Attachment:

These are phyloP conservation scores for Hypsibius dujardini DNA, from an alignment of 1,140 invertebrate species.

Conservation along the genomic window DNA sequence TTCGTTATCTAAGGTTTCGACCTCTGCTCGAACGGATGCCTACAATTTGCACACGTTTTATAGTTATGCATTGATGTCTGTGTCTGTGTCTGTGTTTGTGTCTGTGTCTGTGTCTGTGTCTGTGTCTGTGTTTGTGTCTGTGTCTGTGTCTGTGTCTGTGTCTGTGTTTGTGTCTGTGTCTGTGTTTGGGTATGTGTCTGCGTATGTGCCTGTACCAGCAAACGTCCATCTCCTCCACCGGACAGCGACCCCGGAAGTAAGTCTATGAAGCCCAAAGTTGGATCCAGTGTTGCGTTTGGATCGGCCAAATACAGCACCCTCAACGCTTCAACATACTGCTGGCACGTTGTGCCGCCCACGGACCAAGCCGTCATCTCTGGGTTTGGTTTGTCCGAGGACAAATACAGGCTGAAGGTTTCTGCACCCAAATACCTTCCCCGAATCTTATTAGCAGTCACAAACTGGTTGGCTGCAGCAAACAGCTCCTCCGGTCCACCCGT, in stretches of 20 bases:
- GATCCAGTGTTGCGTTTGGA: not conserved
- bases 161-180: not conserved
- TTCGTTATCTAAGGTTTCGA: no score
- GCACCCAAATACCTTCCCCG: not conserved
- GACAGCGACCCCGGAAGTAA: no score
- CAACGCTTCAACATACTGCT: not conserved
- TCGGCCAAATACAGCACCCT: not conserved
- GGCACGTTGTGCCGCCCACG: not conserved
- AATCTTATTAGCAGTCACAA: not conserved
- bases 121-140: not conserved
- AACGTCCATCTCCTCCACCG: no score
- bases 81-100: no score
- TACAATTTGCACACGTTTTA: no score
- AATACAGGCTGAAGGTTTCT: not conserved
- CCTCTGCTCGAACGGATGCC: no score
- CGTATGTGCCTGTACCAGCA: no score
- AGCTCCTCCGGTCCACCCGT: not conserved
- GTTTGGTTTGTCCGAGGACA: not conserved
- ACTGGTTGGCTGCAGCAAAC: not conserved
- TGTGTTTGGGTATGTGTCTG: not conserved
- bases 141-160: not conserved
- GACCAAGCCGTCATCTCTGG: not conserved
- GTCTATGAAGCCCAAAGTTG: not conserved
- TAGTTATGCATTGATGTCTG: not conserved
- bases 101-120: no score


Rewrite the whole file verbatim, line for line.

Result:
These are phyloP conservation scores for Hypsibius dujardini DNA, from an alignment of 1,140 invertebrate species.

Conservation along the genomic window DNA sequence TTCGTTATCTAAGGTTTCGACCTCTGCTCGAACGGATGCCTACAATTTGCACACGTTTTATAGTTATGCATTGATGTCTGTGTCTGTGTCTGTGTTTGTGTCTGTGTCTGTGTCTGTGTCTGTGTCTGTGTTTGTGTCTGTGTCTGTGTCTGTGTCTGTGTCTGTGTTTGTGTCTGTGTCTGTGTTTGGGTATGTGTCTGCGTATGTGCCTGTACCAGCAAACGTCCATCTCCTCCACCGGACAGCGACCCCGGAAGTAAGTCTATGAAGCCCAAAGTTGGATCCAGTGTTGCGTTTGGATCGGCCAAATACAGCACCCTCAACGCTTCAACATACTGCTGGCACGTTGTGCCGCCCACGGACCAAGCCGTCATCTCTGGGTTTGGTTTGTCCGAGGACAAATACAGGCTGAAGGTTTCTGCACCCAAATACCTTCCCCGAATCTTATTAGCAGTCACAAACTGGTTGGCTGCAGCAAACAGCTCCTCCGGTCCACCCGT, in stretches of 20 bases:
- GATCCAGTGTTGCGTTTGGA: not conserved
- bases 161-180: not conserved
- TTCGTTATCTAAGGTTTCGA: no score
- GCACCCAAATACCTTCCCCG: not conserved
- GACAGCGACCCCGGAAGTAA: no score
- CAACGCTTCAACATACTGCT: not conserved
- TCGGCCAAATACAGCACCCT: not conserved
- GGCACGTTGTGCCGCCCACG: not conserved
- AATCTTATTAGCAGTCACAA: not conserved
- bases 121-140: not conserved
- AACGTCCATCTCCTCCACCG: no score
- bases 81-100: no score
- TACAATTTGCACACGTTTTA: no score
- AATACAGGCTGAAGGTTTCT: not conserved
- CCTCTGCTCGAACGGATGCC: no score
- CGTATGTGCCTGTACCAGCA: no score
- AGCTCCTCCGGTCCACCCGT: not conserved
- GTTTGGTTTGTCCGAGGACA: not conserved
- ACTGGTTGGCTGCAGCAAAC: not conserved
- TGTGTTTGGGTATGTGTCTG: not conserved
- bases 141-160: not conserved
- GACCAAGCCGTCATCTCTGG: not conserved
- GTCTATGAAGCCCAAAGTTG: not conserved
- TAGTTATGCATTGATGTCTG: not conserved
- bases 101-120: no score